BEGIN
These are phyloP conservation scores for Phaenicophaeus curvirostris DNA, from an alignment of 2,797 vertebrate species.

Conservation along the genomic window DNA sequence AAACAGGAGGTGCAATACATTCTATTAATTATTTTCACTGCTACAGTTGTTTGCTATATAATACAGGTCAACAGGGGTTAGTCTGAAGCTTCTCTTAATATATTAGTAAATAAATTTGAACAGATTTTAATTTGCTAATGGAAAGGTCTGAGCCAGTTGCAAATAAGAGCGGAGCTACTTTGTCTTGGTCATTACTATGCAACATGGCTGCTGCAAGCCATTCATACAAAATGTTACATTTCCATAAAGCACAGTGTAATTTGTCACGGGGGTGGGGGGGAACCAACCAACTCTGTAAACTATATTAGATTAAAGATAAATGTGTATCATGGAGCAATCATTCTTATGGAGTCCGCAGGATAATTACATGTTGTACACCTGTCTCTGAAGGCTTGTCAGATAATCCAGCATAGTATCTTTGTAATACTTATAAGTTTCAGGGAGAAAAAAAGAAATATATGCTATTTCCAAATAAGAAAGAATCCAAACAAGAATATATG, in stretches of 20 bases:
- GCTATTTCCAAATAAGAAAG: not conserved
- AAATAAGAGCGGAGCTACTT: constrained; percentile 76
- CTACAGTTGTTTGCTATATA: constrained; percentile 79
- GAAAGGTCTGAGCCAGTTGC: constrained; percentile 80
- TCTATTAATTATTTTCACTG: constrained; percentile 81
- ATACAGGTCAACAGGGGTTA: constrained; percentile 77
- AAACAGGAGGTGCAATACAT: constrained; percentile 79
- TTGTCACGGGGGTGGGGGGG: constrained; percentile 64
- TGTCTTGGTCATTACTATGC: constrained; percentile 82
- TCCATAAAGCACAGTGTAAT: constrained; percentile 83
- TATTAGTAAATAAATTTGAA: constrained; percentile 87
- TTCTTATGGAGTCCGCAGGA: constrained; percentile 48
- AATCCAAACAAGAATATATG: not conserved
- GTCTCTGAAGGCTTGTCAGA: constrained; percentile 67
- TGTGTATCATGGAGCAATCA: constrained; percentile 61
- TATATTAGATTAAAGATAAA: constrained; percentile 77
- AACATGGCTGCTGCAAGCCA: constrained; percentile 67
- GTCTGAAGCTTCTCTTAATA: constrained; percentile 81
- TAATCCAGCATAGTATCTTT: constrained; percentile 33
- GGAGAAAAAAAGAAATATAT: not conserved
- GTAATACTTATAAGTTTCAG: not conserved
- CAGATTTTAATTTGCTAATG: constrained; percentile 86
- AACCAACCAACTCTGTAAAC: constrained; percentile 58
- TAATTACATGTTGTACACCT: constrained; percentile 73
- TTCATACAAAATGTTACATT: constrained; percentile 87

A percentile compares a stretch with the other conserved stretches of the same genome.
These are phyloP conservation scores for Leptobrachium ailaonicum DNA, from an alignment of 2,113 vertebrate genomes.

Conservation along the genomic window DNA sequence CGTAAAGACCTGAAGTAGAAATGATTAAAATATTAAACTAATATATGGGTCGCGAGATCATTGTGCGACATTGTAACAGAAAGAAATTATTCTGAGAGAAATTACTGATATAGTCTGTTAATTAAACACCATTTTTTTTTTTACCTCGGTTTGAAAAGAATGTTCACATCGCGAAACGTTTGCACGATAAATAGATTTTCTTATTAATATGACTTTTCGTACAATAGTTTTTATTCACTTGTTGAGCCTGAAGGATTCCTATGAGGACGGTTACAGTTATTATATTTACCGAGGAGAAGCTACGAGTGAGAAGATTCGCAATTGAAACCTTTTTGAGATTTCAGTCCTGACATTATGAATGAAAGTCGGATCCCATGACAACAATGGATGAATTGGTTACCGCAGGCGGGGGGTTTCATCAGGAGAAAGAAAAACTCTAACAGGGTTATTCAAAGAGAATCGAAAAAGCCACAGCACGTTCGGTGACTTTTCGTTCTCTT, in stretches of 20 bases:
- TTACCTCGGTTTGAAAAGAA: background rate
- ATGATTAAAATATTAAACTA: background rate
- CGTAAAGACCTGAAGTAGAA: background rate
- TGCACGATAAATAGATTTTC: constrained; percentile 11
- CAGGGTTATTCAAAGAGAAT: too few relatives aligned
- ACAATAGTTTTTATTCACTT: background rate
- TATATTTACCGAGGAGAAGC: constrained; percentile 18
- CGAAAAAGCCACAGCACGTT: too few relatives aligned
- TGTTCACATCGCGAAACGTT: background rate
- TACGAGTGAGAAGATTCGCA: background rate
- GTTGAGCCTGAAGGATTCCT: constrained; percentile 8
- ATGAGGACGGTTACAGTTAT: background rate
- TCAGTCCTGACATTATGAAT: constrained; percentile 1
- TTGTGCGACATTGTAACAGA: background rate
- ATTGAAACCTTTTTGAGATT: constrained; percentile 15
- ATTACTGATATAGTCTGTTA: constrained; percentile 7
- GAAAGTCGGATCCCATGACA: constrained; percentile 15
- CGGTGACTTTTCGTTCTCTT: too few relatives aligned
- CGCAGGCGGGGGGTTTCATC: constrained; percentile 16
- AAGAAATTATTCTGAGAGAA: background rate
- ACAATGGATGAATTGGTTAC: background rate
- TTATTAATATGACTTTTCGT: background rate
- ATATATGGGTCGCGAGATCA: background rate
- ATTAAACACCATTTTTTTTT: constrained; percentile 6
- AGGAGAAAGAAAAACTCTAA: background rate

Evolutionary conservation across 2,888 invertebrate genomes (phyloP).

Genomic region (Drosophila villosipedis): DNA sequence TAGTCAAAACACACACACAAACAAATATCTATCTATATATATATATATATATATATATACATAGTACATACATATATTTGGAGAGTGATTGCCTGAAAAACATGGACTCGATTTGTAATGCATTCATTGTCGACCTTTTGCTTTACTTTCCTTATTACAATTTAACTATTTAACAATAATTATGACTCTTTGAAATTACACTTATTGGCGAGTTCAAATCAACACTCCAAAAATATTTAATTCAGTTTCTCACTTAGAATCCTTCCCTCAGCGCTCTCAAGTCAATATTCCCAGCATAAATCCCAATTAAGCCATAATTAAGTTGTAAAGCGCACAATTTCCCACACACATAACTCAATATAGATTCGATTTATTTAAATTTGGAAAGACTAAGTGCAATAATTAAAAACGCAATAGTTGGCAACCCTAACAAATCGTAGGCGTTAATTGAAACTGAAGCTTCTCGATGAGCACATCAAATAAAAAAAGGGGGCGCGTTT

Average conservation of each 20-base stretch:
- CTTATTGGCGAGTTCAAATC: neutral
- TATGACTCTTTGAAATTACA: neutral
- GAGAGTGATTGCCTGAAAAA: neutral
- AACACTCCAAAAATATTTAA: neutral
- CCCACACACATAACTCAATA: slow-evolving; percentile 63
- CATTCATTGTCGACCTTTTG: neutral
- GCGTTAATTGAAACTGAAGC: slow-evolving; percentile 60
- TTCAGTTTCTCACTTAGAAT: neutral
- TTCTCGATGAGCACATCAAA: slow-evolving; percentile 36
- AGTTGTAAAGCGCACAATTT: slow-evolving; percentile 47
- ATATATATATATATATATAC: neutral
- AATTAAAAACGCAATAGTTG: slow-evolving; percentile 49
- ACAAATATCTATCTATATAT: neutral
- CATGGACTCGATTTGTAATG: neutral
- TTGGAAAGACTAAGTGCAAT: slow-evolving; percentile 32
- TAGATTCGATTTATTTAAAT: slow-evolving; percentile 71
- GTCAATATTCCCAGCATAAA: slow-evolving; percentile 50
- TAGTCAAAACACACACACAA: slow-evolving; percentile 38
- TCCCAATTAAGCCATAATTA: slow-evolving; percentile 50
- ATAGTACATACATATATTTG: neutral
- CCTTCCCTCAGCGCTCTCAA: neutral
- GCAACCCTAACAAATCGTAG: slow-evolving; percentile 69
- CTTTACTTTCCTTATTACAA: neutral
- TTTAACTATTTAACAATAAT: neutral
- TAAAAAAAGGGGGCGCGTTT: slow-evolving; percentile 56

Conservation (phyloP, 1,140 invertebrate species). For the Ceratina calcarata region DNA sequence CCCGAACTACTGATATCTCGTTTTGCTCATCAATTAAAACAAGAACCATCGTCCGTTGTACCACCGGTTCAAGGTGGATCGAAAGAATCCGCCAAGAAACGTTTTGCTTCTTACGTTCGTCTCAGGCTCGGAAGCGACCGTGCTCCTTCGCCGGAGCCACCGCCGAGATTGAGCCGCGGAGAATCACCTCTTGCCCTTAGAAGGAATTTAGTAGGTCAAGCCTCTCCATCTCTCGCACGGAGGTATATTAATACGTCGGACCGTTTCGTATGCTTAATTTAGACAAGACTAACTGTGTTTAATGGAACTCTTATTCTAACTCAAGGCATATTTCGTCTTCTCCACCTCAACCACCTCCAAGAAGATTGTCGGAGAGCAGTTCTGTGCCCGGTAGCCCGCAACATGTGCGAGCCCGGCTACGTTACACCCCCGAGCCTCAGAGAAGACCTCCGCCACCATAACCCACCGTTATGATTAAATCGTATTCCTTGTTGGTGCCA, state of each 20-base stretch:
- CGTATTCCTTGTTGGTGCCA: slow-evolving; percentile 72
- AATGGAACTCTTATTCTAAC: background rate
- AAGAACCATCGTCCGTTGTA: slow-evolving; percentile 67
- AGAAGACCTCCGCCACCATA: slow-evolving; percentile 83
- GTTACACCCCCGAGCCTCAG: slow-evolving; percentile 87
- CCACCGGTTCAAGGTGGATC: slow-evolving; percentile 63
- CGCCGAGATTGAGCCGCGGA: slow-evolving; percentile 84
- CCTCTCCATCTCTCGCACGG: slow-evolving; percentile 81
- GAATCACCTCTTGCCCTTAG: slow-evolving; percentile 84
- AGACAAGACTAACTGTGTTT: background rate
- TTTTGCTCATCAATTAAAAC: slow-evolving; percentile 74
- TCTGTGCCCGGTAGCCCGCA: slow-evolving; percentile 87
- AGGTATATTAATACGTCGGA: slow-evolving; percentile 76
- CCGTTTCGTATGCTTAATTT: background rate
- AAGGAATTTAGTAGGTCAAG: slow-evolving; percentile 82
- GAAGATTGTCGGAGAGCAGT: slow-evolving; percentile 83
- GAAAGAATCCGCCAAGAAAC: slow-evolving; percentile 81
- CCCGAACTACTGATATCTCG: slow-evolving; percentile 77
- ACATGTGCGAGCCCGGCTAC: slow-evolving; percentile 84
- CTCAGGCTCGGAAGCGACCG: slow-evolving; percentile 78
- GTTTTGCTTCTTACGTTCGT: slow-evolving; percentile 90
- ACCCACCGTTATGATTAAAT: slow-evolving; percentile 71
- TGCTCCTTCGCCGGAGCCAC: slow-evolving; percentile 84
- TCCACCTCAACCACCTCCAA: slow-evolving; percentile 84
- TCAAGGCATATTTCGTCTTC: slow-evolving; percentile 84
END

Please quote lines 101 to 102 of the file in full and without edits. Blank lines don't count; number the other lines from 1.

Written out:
- GAAAGAATCCGCCAAGAAAC: slow-evolving; percentile 81
- CCCGAACTACTGATATCTCG: slow-evolving; percentile 77